A habit is a type of behaviour which is a consistent part of your life, whether in how you act or what you do.
It’s a well known word but one that is infrequently used. For the most successful in society, we assume they are born with their current talents. It makes sense – we don’t see the journey of how they got there. The hours spent practicing, failing, breakdowns and breakthroughs are habits which brought them their success.
Unfortunately, this mistaken assumption of ours leaves us to believe we do not have the capability to achieve our ambitions. It has made the word habit used to describe things we currently do, rather than to describe things we could be doing.
It’s also used in quite a narrow sense. The habit of making your bed in the morning, the habit of going to the gym a few times a week. We need to take a more holistic view, and realise that habits can be developed to help in, in my view, four distinct areas:
- Baseline activities – Key habits
- Who we want to be – Character habits
- What we want to achieve – Purpose habits
- How we spend our downtime – Relaxation habits
Key habits can be broken down into two distinct types.
The first is habits needed to be a functioning member of society. For some of you reading these will appear trivial, for others this is the key starting place to rebuilding yourself.
These include things like brushing your teeth twice a day, showering regularly, and being tidy.
Without these, it’s impossible to begin to develop other habits effectively.
The second type of key habit are not essential, but will make your life a lot easier. These include things such as habits around how you manage your money, knowing how to cook well and being able to fix things yourself.
One of my early philosopher teachers taught me our beliefs are not defined by what we say, but what we do. This is applicable across our full range of character traits too.
Now of course, we are each predisposed to certain ways of acting. If you’re an introvert, you can’t “habit” your way into becoming an extrovert. If you’re loud and extravagant, then becoming quiet and modest is going to be a tall ask.
That is all largely irrelevant, however. The key is start with who you want to be, and then to work out how such a person who act. Once you’ve done that, you can divide that into certain habits you would need to build.
One of the key character habits that is universal is confidence. No matter the type of person you are, you should be confident and comfortable in your own skin. This is one of the things that will bring you long-term happiness – if you don’t like yourself, how could anyone else?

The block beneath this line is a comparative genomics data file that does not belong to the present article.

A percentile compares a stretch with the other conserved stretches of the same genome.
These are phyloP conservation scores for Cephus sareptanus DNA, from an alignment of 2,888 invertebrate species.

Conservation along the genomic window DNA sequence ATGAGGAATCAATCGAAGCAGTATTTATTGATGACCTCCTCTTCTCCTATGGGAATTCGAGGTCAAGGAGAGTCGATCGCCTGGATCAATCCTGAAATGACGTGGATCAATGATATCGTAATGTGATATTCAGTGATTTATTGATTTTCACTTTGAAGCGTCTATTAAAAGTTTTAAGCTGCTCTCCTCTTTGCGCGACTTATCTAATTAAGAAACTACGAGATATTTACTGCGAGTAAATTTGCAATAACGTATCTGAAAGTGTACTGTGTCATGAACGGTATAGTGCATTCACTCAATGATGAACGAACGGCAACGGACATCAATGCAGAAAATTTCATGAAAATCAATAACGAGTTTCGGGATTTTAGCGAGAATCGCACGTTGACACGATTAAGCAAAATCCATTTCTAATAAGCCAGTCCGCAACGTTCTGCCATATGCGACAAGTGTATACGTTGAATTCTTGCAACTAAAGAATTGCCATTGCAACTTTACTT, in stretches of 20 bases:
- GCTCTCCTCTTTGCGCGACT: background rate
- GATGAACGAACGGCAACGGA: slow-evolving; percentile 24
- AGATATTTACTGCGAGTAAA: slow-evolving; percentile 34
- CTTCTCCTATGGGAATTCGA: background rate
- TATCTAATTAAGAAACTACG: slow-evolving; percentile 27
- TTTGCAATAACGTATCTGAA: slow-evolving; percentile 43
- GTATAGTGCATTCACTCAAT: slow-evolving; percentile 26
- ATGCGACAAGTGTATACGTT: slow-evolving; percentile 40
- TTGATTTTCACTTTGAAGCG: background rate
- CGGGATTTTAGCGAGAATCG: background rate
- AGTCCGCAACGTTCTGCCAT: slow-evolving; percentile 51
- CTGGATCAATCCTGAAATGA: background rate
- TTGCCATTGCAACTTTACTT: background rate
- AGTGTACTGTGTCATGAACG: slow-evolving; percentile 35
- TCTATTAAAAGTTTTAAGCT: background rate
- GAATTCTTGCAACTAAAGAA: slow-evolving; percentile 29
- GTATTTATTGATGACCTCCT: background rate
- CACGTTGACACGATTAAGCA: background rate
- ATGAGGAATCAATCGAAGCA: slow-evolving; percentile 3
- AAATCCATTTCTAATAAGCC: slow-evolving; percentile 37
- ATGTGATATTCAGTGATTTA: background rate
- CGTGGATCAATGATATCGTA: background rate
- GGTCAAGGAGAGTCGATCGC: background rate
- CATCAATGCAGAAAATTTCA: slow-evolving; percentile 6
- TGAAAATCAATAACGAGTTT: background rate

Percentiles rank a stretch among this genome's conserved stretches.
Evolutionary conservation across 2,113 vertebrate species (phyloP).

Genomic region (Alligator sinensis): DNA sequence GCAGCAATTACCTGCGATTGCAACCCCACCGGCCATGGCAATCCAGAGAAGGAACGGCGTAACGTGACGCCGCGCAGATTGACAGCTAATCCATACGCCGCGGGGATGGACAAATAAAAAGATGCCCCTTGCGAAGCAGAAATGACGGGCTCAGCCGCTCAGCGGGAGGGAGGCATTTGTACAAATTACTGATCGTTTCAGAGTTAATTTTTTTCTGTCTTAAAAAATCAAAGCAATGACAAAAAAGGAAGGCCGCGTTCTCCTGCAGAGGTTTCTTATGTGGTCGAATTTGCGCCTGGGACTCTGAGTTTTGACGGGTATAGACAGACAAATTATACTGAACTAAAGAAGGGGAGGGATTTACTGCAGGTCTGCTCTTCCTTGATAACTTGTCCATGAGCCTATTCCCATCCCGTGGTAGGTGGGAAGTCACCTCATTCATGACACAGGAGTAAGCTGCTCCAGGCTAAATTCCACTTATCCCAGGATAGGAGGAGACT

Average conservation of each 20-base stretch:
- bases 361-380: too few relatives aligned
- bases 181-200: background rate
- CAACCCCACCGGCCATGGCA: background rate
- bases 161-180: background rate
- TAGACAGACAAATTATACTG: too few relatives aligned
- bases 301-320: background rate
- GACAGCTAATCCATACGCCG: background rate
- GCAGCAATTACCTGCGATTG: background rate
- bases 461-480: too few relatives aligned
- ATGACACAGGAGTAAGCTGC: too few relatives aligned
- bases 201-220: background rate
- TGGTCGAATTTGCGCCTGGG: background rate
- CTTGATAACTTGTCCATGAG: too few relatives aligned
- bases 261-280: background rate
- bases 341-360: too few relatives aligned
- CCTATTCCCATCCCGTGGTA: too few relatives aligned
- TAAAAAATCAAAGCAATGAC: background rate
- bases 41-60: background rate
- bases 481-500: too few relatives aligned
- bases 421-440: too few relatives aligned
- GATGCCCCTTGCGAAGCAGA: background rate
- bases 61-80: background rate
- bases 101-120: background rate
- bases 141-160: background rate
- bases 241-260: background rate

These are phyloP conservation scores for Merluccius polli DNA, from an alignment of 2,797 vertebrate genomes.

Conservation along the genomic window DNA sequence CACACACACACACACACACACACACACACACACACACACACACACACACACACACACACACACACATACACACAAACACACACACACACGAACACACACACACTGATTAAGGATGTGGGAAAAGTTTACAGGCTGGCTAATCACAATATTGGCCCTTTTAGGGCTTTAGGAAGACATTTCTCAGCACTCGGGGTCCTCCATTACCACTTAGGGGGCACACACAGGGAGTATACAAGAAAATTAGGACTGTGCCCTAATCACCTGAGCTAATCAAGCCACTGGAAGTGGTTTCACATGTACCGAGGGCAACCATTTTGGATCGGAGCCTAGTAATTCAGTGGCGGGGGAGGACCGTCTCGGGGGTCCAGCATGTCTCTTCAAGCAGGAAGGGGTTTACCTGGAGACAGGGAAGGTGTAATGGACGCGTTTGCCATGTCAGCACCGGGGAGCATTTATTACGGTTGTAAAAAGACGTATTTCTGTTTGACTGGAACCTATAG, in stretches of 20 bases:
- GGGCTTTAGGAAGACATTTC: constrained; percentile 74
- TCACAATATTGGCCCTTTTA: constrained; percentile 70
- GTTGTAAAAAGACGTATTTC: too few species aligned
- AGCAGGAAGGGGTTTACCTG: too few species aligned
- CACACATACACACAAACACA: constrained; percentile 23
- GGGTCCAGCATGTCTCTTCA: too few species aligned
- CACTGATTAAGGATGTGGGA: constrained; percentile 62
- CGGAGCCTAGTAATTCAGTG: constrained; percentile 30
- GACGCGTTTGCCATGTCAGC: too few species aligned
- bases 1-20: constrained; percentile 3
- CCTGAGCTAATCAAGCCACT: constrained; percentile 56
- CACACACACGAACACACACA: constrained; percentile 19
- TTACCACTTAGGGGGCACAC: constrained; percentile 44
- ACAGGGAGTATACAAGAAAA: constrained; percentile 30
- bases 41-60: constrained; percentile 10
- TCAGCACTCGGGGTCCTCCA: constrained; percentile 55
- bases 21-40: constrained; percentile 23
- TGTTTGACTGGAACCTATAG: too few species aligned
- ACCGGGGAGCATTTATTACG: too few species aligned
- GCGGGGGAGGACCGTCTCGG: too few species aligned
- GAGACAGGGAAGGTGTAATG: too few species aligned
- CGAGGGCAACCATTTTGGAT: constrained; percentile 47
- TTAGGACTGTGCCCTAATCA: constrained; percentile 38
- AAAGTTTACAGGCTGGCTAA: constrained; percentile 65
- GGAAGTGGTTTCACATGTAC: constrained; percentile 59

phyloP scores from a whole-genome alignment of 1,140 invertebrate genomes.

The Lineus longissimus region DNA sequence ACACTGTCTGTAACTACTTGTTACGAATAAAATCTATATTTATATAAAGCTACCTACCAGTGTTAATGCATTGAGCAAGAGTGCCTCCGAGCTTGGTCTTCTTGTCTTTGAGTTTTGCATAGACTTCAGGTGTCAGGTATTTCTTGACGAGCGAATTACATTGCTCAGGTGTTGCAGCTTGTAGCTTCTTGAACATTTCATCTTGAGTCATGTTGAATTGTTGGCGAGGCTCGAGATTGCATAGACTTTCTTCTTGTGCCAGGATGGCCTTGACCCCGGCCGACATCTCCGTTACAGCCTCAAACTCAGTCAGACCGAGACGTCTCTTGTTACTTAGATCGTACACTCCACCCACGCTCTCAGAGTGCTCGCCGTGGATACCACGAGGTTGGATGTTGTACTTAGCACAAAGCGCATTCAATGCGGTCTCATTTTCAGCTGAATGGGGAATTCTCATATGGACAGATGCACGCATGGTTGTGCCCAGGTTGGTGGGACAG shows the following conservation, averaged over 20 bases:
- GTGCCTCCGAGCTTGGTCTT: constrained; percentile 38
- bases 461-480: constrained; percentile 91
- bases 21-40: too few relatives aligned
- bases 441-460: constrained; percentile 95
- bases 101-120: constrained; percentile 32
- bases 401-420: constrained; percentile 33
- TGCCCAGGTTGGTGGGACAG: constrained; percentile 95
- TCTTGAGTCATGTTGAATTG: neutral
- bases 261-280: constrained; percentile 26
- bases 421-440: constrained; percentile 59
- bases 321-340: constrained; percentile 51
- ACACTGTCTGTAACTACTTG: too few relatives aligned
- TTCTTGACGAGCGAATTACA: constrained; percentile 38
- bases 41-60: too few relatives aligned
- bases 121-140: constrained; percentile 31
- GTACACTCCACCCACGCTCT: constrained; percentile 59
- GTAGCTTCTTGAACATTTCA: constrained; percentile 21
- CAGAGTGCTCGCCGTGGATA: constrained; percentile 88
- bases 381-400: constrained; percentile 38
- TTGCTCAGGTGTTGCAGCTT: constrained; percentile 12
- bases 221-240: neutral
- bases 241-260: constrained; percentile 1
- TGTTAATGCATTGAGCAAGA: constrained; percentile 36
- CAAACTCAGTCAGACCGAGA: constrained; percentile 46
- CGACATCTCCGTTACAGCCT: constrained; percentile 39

But by working out who you want to be, and building habits to create you as that person, you will become confident. If you’ve achieved the type of person you really want to be, how could you not be confident in yourself?
The final bit that I want to raise, which I will cover in much greater detail in another post, is that of fear. If we’ve acted a certain way for a long time, we’re certain that we are who we are and it’s simply not possible to change that. But that’s a perfect example of a habit – and just like you can build good habits, you can break bad habits too. I have a firm belief that many of us have a great deal of capability, but we bury it under mounds of bad habits derived from fear and things we believe about ourselves.
If you are able to find your purpose fully in your work, that is fantastic. It’s extremely rare and you have done a great job to get there.
For most people, however, their work can only fulfil a portion of their purpose, can only provide so much enjoyment.
Your purpose habits refer to the time spent aiming for a lofty ambition which has no other reward other than simply having done it. It might be writing a book, running a marathon, or something much bigger like building your own house.
These habits are the hardest. There is almost never any immediate reward, which in our current society of instant gratification makes it that harder to keep these going because we are so used to short-term pleasure. The reward, however, is unbelievable. I ran an 100km ultramarathon. It took me close to 15 hours. The high that I was on after lasted for months and it completely rewrote some fundamental beliefs I had about myself. Now whenever I face a difficult challenge, I remind myself that I completed that and it makes whatever I’m currently facing feel accomplishable.
You don’t want to have really more than a few purpose habits going on at once, so you can devote the appropriate amount of time to each. You also need to start small and build up – don’t start your DIY ambitions by building the house unless you’ve built a shed first.
It’s just as important to have time to refresh yourself as it is to be working towards something. We simply can’t work constantly, but we do need to know how to use our time off well so that we can hit the next day as effectively as the ones prior to it.
Everyone has something slightly different they need. It’s important, though, that you’re still choosing habits here which actually do help. It’s easy to sit watching videos on your phone for an hour, and I’m sure for some people that will give them the rest they need, but for many I think there are better options.
Understanding the different types of habits helps us to understand what to work on first. Naturally a lot of this overlaps – by working on your character habits you’ll approach your passion projects in a different way. By working on your purpose habits you’ll improve on your basic habits.
Next time I’m going to talk about bad habits – and what can be done to break them. I’ll be sharing a few personal stories and what worked for me.